Restoring the organs involves a complex, 12-hour operation, requiring a team of at least five medical personnel, including a micro-surgeon, urologist and anesthesiologist. Tissues from the patient’s arm are used to rebuild the missing part of the male organ and connect it to the nerves and veins. Post-operation recovery lasts four to five days in an intensive care unit, during which time the patient undergoes a “masculinization” process that involves cutting his hair and changing his clothes.
“They are extremely happy after the operation,” says el-Gammal. “They are relieved that their problems are over.”
Despite the positive outcome for recovered patients, the Assiut doctors interviewed for this article point out that many affected individuals fail to come forward, embarrassed by their condition and overwhelmed by the social stigma associated with their condition.
This is especially the case for female pseudo-hermaphrodites, whose conditions are often discovered when the child reaches puberty and begins to menstruate. While more common than male psuedo-hermaphroditism – and in fact much easier to treat medically, using a simple surgical intervention to restore the size of the female organ to normal – few such patients come forward, and of those, none seen by el-Haggagy agreed to the operation, he says.
“She is entirely female, with XX chromosomes and the complete appearance of a woman, except for an enlarged female organ. But the families refuse such operations, and ask for temporary solutions instead,” says el-Haggagy. “Years later, they just give up when they see the drastic changes their child is undergoing.”
Conversely, the doctors report that families are usually quite happy to have their “daughter” transformed into a son overnight.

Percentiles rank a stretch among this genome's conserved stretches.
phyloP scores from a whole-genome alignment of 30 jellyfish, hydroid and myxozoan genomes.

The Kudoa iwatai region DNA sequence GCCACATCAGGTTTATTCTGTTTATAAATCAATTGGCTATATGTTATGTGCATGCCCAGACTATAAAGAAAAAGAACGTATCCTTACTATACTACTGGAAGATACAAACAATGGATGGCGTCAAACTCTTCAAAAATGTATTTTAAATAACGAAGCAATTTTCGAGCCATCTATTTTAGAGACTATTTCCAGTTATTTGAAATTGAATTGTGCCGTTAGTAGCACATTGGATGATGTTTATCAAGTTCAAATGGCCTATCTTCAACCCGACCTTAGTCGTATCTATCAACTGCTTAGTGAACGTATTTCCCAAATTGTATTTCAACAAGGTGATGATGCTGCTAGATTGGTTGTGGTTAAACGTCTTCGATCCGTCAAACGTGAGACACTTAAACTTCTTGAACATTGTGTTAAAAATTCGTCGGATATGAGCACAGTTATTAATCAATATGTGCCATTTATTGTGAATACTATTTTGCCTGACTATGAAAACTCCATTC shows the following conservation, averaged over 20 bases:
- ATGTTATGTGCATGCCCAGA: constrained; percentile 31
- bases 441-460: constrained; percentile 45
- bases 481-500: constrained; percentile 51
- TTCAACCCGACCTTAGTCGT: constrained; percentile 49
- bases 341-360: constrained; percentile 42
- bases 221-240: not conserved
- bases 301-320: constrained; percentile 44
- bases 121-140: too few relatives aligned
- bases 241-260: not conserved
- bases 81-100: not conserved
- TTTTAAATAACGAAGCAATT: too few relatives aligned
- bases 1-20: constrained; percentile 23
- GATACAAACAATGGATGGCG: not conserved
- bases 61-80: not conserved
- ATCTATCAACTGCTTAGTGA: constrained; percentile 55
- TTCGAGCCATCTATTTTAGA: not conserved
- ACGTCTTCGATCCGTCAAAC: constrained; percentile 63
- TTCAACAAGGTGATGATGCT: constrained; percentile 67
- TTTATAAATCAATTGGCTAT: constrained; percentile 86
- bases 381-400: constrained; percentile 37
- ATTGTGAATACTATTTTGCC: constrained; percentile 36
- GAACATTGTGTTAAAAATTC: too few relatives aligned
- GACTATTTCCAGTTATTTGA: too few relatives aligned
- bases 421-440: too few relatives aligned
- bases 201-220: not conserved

“I had one father who was so happy that he kissed my cheeks until they nearly fell off,” says el-Sonbaty.
While the doctors view intersexuality disorders as a serious health problem and acknowledge the usefulness of corrective surgery to reverse the condition, transgenderism is not viewed so kindly.
Although sex-change surgery is legal in Egypt, the patients and handful of doctors who agree to operate face intense religious and social scorn, and the Physicians Syndicate has banned transsex operations altogether. The infamous story of Sayyed, an Egyptian who underwent such a procedure in the late 1980s to become “Sally,” is still recalled by doctors when asked about transgenderism.
The Assiut doctors all report being requested by at least one individual for a sex change operation. After finding chromosomal and hormonal results normal, they reject the request, and instead refer the patient to psychologists.
“How could I be complicit in such a sinful crime?” asks el-Sonbaty. “Altering the body of a man with no physical issues to accommodate his psychological problems is a sin, as we would be changing what God created.”
- Contributed by Ahmad Ramadan